Requesting a letter of recommendation (LOR) is an important step in your academic and professional journey. Here are some best practices for asking your preceptor for an LOR:
- Choose the Right Person: Ensure that your preceptor knows you well and can speak to your abilities, work ethic, and character. It’s better to ask someone who can provide specific and detailed information about you. Make sure you secure any contact info needed before leaving your clinical experience and ask the preceptor when the best time is to follow up in the future.
- Timing is Important: Ask for the LOR well in advance, we usually recommend around the 3rd week of a 4-week experience. Don’t wait until the last minute or after you have already left your clinical experience. This shows respect for your preceptor’s time and gives them ample time to write a thoughtful letter.
- Ask in Person then Follow Up via Email: Always ask your preceptor first in person to make sure you have discussed this with them directly and professionally. This will help you gauge their willingness and interest in writing the letter. If an in-person request isn’t possible, send a polite and formal email or give their office a call directly.
- Be Clear and Specific: Clearly state why you need the letter, what it is for, and any deadlines associated with it. Provide all the necessary information such as the application deadline, where the letter should be sent, and any specific forms or guidelines to follow. For residency applicants, keep in mind that the norm is to have your preceptor upload the LOR directly to ERAS. ERAS only starts accepting LOR uploads at specific times of the year, usually a couple of months before the residency application system opens (roughly around mid to late September meaning the LOR upload system will only open roughly around mid-Summer each year).
- Provide Necessary Materials: If there are specific forms or documents that need to accompany the letter, provide them along with your request. This makes it easier for your preceptor and ensures that they have all the information they need. It is usually helpful to submit a picture of yourself along with an up to date CV and contact info to help your preceptor with necessary identifying info. Another helpful tip is to ask for a picture with your preceptor during your experience, which you can also use to help them recall you specifically which is especially useful if there has been a significant time that has passed.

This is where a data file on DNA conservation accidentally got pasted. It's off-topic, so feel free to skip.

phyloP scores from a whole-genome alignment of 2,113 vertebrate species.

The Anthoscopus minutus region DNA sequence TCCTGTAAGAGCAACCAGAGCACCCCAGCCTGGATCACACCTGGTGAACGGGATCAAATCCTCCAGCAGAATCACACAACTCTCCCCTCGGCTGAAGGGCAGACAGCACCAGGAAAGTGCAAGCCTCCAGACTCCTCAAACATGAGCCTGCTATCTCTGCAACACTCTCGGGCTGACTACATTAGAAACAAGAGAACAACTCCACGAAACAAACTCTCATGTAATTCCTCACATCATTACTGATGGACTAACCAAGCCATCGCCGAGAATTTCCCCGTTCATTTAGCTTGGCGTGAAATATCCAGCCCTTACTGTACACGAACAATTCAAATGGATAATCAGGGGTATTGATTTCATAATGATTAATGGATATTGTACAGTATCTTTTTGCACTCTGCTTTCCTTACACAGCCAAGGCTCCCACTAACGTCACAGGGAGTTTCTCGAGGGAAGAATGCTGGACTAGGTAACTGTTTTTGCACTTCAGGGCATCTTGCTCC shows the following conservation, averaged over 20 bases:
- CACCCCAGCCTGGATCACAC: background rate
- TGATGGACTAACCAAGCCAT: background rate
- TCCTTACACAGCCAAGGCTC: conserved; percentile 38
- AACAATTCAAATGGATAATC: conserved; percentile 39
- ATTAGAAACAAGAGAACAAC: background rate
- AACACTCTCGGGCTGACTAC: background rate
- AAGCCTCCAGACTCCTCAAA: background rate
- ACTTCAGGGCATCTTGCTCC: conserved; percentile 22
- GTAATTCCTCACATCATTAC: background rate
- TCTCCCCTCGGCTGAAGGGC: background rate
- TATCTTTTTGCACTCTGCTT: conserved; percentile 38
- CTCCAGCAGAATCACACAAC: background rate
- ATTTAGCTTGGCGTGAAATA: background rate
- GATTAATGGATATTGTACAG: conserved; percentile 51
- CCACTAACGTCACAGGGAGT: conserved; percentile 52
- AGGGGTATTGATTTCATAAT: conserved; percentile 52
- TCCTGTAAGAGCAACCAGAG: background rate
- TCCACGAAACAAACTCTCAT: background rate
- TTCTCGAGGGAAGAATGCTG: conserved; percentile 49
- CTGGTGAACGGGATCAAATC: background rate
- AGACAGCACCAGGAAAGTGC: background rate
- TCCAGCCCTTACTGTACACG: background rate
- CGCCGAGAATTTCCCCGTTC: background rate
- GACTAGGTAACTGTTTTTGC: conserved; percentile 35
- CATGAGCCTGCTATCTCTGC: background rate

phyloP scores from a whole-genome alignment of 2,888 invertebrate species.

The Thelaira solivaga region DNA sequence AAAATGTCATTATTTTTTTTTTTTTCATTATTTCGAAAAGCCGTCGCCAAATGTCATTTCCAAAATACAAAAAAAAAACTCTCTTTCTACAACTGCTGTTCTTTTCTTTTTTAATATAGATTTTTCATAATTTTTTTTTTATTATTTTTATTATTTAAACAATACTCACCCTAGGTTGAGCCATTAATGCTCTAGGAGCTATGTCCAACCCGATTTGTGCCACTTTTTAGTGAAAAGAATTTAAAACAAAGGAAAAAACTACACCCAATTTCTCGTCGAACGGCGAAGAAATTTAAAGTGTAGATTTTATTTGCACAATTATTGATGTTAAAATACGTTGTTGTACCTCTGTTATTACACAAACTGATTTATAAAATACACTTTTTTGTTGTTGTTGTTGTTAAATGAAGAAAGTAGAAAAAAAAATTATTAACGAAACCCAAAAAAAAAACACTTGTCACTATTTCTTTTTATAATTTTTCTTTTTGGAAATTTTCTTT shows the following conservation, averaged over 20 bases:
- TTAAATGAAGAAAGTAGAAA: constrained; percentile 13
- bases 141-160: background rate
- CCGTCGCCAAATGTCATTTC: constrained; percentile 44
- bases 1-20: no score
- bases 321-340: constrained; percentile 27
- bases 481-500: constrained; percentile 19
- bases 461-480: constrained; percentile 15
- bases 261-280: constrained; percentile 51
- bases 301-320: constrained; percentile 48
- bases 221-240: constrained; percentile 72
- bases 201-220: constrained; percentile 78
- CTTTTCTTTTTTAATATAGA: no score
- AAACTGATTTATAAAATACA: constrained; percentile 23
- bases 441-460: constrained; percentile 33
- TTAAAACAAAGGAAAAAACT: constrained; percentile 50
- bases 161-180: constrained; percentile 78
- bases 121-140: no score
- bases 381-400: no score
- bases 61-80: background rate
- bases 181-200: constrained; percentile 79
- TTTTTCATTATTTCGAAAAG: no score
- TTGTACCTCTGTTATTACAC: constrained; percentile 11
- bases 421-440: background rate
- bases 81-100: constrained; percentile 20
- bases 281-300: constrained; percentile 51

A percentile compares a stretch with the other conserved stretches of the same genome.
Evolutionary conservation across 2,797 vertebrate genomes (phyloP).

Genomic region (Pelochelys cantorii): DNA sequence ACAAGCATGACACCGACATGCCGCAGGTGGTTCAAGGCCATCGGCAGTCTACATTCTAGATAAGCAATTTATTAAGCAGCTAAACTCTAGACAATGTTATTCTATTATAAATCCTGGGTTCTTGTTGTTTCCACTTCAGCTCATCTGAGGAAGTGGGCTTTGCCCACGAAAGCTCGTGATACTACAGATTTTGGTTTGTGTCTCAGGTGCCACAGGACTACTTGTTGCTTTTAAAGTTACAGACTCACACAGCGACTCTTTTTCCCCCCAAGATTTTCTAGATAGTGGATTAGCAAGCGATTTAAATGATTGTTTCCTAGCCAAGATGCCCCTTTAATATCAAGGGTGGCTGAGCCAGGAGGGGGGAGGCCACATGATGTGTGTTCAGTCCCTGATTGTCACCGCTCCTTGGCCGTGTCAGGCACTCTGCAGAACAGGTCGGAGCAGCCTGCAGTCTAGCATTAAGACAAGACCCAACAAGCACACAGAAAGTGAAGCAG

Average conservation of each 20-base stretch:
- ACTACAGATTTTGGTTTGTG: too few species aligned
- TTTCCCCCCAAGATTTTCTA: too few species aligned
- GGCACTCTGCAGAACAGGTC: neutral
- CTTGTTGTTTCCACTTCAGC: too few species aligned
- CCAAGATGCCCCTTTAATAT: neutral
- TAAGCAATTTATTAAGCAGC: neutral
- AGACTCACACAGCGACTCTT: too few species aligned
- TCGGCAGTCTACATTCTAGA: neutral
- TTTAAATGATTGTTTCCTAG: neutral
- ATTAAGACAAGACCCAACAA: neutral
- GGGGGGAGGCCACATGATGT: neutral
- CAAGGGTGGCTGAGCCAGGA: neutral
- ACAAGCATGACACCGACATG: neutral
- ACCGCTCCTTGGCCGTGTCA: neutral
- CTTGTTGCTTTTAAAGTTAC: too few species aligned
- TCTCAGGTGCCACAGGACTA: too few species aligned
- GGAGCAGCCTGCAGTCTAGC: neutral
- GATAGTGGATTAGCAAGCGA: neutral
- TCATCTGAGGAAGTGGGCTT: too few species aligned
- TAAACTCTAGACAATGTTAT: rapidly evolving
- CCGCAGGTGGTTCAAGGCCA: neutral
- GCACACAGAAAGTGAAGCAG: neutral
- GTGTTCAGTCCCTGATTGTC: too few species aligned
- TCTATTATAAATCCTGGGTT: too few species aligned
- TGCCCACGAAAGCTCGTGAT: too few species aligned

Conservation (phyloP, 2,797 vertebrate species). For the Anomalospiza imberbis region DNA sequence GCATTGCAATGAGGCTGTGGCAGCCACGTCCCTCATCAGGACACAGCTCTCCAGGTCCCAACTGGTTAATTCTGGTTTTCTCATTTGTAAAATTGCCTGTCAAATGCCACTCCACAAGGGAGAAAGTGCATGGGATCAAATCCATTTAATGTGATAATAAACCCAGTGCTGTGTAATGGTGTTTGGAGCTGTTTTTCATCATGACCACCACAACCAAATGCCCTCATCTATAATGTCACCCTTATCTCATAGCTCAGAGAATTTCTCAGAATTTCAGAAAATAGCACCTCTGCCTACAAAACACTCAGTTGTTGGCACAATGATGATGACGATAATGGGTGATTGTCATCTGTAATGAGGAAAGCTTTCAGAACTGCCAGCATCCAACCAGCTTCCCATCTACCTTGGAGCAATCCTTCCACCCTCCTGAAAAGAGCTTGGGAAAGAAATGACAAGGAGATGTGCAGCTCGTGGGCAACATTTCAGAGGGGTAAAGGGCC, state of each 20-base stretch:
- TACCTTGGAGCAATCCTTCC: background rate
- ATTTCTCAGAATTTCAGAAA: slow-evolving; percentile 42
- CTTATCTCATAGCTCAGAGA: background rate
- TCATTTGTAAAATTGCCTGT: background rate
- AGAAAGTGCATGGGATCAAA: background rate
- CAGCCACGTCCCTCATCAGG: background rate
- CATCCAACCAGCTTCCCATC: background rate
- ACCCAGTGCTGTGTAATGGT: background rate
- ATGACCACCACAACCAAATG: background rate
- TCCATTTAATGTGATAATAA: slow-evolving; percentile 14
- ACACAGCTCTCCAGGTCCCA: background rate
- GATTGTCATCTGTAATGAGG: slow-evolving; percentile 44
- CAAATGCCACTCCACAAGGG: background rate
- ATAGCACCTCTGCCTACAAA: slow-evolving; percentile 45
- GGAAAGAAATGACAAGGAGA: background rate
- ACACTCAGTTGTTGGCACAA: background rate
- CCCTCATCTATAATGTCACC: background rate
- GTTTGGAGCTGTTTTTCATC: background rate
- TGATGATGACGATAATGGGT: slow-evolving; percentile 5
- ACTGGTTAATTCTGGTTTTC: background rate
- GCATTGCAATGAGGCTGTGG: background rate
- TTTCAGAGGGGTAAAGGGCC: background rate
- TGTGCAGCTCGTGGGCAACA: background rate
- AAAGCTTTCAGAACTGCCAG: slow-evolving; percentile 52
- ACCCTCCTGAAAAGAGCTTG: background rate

- Share Your Goals and Objectives: Briefly explain what you hope to achieve with the help of this letter. Whether it’s admission to a specific program, a scholarship, or a job application, let your preceptor know how important this opportunity is to you.
- Remind Them of Your Achievements: Politely remind your preceptor about the work you’ve done together. Mention specific projects, accomplishments, or any memorable interactions that might be relevant to the letter.
- Offer to Provide Talking Points: You can provide a list of key points you’d like your preceptor to address in the letter. This could include your strengths, achievements, and specific skills that are relevant to the application.
- Respect Their Decision: Understand that your preceptor might not be able to write the letter for various reasons. Respect their decision and thank them for considering your request.
- Follow Up and Express Gratitude: If they agree to write the letter, follow up a week or so before the deadline to ensure everything is on track. After the letter has been submitted, express your gratitude by sending a thank-you note or email.
- Keep Them Informed: Once you hear back about the outcome (whether it’s an acceptance, scholarship, etc.), let your preceptor know. They will appreciate knowing the impact of their recommendation.
Remember to always be proactive, polite, professional, and appreciative with your request. Your preceptor is doing you a very impactful and important favor, so make the process as smooth as possible for them.